Emphases mine. I don't know if one of their lawyers didn't understand the difference between endemic and epidemic, but they got that sorted once it mattered.
posted by at by at 6:00 AM on March 25 [10 favorites]


Re: the 64% increase in long term rental stock statistic, does anyone have "official" sources on that type of info - verified university profs, localities, media reports?

The figure comes from daft.ie, Ireland's real estate listings site. It's been widely reported. It's a shock to absolutely nobody. It's also utterly obvious, because all of these newly available 1 and 2 bedroom apartments in Dublin have Instagram-worthy photos complete with folded towels on the beds, lavendar floating in the bath water, and charming breakfasts laid out in the kitchens.

There are few enough good things that can come out of this pandemic, but banning Air BnB from Ireland would be one of them. It has fueled a desperate housing crisis and homelessness increase that's breathtaking.
posted by DarlingBri at 6:39 AM on March 25 [17 favorites]


But I didn't expect the leopard to eat _my_ face.

Ha ha! Hahahahaha hahahah haha a hah ha! *wipes tear*

I swear to god this is the first time I've laughed out loud in weeks and that it could be at the expense of these rule breaking, illegal "businessmen" is icing on the cake. I don't care if this is satire, it's comedy gold either way.

I mean who would have thought that a company whose entire shtick is operating hotels illegally (regardless of where they started), whose every action promotes side stepping numerous housing and employment laws, would act in a "EVIL, UNETHICAL AND IMMORAL" manner to screw over a subcontractor. Not expecting that is like expecting to be paid in full by a Trump managed business.

I'd love to see a class action where the court gives them a coupon for one free listing; their lawyers make 10 million; and then every jurisdiction with a tight housing market takes the depositions of lost rental that have been entered in to evidence and charges the landlords whatever the illegal short term rental penalty is for each and every rental. And I don't mean each rental property, I mean apply the penalty for every single cancelled reservation.

Surely if a landlord knew that the property they are renting out for $1000 was being sublet for $4000 they would just list it on AirBnB themselves?

That money is only available if you are willing to break the law in most cases. A lot of real estate is held by people unwilling to do so in such an obvious, paper-trailed way.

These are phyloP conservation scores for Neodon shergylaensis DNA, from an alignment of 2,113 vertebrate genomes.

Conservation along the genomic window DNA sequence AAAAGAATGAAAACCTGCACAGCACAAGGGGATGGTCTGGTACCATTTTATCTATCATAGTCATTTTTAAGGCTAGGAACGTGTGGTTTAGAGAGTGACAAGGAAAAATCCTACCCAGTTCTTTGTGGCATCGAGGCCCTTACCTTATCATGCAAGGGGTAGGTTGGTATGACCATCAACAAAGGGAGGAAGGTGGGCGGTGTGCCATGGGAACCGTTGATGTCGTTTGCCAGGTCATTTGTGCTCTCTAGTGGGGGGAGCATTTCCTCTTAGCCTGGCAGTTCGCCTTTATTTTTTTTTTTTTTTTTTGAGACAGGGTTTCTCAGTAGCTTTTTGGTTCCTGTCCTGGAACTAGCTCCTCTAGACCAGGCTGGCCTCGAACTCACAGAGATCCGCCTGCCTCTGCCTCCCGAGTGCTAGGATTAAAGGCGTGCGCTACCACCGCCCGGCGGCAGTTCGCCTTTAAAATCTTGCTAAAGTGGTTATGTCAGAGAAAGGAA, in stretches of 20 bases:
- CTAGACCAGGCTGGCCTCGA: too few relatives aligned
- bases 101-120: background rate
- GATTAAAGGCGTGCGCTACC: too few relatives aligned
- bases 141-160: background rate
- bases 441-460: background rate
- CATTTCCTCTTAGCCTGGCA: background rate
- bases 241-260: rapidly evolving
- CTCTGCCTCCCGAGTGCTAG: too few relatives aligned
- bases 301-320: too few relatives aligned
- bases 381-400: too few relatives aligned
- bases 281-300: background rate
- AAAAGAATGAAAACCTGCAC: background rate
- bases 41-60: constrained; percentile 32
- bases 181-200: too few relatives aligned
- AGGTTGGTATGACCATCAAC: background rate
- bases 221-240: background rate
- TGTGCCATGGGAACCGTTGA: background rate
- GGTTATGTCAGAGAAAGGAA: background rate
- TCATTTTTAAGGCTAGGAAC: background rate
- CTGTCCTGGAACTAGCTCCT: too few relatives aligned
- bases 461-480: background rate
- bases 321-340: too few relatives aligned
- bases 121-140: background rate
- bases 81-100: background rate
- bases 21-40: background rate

posted by Mitheral at 6:54 AM on March 25 [16 favorites]


NGL I always thought maybe I was being TOO risk-adverse and TOO cowardly by not quitting my typical, somewhat stable 9-5 job to rely on the "independent" gig economy and this whole pandemic and shown that maybe I just have the gift of foresight.

I actually do feel sorry for the people who use AirBNB as their primary or to supplement their income using their own homes, such as the retired and the disabled among others. Hell, I even feel bad right now for the creep in Denver that catfished me because he was very obviously desperate for money.

The gig economy was supposed to allow people like this to have a semblance of financial independence and power where large corporations had snubbed them as useless.
posted by Young Kullervo at 7:35 AM on March 25 [10 favorites]


In that way I would rather not see it die but be more heavily regulated so that others don't abuse it.
posted by Young Kullervo at 7:39 AM on March 25 [3 favorites]


In that way I would rather not see it die but be more heavily regulated so that others don't abuse it.

The problem is that Silicon Valley responds to regulation in the same manner Peter Thiel responds to sunlight. These companies fundamentally believe that they should not be regulated whatsoever.
posted by NoxAeternum at 8:10 AM on March 25 [14 favorites]


The biggest problem for me is that Airbnb does provide one practical service. If you're a multifamily group of more than 6 people hotel rooms, even suites, don't provide the necessary layouts for a family experience. Sure you can get a bunch of hotel rooms to get to the appropriate bed numbers but they often don't integrate well since the rooms can be all over the place and they're not really conducive to evenings as families plus they often lack privacy where you do try to cram people in.

Apartments provide much better living spaces for this sort of thing where you want to have multiple families in that closeish proximity on a trip. In the case of a place like midtown Manhattan sometimes the only way to house multiple families on a single property is to grab an Airbnb in Hell's Kitchen. Even Residence Inn, the gold standard in multi-room hotel apartments only goes up to two bedrooms in a single suite. The problem is that families often are the most price conscious consumers in the accommodation market so even if you are upper middle class and do have the $$$ to afford a three or four bedroom hotel apartment, they just don't exist.